New Die Shots Reveal AMD EPYC Rome CPU’s 39.54 Billion Transistors

AMD EPYC Rome CPU Transistors

Although AMD 2nd-gen EPYC Rome datacenter CPUs released back in August, we are still getting a steady stream of details about the innards of the chip and how it works on a granular level.

The latest details come courtesy of German site Hardwareluxx and take a deep dive into the Input/Output die on the AMD Rome CPU.

AMD EPYC Rome CPU’s 39.54 Billion Transistors

The headline is that the Rome chip uses no less than 39.54 billion transistors thanks to a nine die design known as a multi-chip-module, which tally up to 1008mm2.

The nine dies consist of a 416mm2 Input/Output die with 8.34 billion transistors connected to eight compute core dies via Infinity Fabric, measuring 74mmm2 and boasting 3.9 billion transistors each. Every compute core die has two compute core complexes that include four Zen 2 cores, each one has an L2 cache, and an L3 cache shared between them.

In comparison, the Input/Output die on the current Ryzen family is a comparatively small 125mm2 and only has 2.09 billion transistors. Of course, this comes with the territory and the performance requirements of server chips but highlights how AMD has packed considerable power into its Rome chips.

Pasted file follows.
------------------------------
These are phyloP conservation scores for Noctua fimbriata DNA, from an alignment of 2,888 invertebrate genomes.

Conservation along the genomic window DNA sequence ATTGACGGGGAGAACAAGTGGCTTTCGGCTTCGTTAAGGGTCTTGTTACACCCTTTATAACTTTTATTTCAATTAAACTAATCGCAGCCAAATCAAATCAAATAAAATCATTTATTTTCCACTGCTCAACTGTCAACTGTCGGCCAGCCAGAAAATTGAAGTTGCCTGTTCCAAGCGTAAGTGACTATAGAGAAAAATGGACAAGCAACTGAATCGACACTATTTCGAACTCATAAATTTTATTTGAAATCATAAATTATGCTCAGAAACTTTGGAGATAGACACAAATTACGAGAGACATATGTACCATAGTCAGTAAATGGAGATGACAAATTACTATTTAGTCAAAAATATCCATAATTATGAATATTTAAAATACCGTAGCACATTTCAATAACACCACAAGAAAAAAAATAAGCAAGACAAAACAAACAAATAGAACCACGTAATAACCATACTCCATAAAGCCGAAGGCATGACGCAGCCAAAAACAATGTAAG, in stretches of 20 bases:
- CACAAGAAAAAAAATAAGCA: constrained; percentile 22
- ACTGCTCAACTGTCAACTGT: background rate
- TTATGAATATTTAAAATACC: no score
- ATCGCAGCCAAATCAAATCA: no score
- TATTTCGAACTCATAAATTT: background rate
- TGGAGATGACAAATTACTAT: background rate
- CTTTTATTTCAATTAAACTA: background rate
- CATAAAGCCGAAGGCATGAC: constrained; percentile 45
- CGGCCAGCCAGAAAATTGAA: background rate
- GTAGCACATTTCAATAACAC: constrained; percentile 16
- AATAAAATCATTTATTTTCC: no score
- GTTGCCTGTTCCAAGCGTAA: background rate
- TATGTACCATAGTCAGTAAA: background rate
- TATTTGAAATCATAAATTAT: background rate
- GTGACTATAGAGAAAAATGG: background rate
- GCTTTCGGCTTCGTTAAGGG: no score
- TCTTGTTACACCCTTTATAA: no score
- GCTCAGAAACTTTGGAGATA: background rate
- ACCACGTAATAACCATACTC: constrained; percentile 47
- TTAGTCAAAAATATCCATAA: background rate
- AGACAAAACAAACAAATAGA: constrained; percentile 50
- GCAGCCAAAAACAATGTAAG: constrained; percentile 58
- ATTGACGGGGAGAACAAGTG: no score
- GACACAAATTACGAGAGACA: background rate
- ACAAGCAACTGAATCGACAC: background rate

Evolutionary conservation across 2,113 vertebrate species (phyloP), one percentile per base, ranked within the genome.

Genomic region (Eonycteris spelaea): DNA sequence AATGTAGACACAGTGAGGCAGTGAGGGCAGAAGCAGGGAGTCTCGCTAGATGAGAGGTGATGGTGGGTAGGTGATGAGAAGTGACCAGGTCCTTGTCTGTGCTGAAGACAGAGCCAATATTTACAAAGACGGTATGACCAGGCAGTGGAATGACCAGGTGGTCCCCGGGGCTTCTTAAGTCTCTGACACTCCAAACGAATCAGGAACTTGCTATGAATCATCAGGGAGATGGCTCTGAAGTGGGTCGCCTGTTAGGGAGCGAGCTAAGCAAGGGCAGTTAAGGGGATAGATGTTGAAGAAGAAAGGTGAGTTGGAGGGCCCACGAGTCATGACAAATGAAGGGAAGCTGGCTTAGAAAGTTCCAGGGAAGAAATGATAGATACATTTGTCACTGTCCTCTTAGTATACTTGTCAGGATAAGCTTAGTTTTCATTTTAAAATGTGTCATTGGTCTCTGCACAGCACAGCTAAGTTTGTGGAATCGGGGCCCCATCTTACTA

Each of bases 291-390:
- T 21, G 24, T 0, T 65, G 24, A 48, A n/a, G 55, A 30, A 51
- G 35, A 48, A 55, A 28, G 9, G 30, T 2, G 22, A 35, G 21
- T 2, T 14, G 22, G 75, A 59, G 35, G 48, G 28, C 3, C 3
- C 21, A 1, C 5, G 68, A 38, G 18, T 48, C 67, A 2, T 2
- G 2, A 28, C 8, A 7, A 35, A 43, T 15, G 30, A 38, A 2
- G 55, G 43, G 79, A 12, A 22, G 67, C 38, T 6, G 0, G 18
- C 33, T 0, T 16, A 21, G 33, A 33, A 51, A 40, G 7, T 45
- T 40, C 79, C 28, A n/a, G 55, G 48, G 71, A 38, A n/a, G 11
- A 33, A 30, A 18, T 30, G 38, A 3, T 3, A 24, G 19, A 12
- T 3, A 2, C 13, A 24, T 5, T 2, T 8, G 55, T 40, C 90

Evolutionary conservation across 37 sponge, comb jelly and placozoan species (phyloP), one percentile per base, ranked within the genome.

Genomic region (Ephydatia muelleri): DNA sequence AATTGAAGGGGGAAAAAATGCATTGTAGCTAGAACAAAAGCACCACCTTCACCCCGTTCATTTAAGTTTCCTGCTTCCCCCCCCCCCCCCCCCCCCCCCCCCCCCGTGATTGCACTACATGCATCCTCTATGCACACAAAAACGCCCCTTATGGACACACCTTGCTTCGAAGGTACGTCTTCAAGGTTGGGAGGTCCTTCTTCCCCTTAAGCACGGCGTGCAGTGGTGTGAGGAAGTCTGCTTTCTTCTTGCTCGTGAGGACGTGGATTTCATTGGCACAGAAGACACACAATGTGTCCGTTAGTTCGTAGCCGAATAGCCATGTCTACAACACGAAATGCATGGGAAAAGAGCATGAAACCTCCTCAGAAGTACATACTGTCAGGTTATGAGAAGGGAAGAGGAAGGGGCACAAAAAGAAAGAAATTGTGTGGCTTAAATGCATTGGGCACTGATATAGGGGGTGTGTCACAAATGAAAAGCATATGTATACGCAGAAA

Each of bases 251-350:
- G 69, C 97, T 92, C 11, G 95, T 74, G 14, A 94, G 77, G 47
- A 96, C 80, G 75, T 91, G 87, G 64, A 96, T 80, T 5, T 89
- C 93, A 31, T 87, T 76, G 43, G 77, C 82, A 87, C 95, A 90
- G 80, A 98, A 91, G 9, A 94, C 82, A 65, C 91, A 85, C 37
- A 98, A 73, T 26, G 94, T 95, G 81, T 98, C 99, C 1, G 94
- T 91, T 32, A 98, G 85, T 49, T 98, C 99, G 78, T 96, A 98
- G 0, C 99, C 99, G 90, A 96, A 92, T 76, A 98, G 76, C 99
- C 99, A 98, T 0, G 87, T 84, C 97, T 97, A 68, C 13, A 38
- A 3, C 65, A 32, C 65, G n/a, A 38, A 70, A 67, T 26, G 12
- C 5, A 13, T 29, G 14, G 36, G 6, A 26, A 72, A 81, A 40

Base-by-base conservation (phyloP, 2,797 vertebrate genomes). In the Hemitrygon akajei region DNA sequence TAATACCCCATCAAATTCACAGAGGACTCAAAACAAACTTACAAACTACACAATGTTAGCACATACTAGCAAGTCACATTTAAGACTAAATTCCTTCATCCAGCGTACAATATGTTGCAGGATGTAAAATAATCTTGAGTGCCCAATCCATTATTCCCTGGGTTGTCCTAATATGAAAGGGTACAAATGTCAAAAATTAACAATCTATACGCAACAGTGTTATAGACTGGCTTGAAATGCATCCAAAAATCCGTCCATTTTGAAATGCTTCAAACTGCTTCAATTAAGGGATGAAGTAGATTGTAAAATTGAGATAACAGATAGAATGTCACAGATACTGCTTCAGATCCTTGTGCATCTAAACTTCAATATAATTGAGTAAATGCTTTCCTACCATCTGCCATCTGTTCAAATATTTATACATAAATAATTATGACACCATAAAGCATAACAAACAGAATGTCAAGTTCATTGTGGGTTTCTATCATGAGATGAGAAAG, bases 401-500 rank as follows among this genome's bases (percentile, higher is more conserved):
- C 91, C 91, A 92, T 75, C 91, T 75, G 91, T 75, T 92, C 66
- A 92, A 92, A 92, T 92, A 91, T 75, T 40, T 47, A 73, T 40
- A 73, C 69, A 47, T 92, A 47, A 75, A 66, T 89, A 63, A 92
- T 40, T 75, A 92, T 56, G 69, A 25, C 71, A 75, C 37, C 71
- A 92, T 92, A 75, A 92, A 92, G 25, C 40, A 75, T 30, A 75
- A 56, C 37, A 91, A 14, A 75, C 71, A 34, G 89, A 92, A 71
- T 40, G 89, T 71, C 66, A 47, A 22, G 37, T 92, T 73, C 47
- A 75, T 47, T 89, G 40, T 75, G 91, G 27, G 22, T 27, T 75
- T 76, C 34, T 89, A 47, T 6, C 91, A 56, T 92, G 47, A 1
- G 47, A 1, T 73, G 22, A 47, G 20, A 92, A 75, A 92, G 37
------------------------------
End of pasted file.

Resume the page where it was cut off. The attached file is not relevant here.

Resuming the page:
Looking a little closer at the Input/Output die itself, we see that SRAM and crossbar switch take center stage winged by PCIe Gen 4 interfaces on the sides, while to the north and south, we see four 72-bit DDR4 memory channels. 

The PCIe interfaces are particularly interesting as they can offer up to 162 PCIe lanes with double the bandwidth thanks to Gen 4 tech, which lowers the need for the Infinity Fabric to rely on the bus to up the lane count for models that are set to join AMD’s family further down the line. It’s future planning in action.

We also get a look at the Zen 2 compute core die, the same used across AMD’s Ryzen, EPYC, and soon to be released third-generation Threadripper processors.

Final Word

In the case of the EPYC Rome chip, AMD is using different configurations based on core count, which means despite having eight compute core die, they won’t all necessarily be used. Take, for example, the 16 core version with only four enabled compute core dies, and each of these only using four cores or two cores per compute core complex.

With the EPYC Milan and EPYC Genoa already in the pipeline, AMD is set to innovate the design of its chiplets further using Zen 3 and Zen 4 core tech, and we imagine this will translate to a higher market share across the board.

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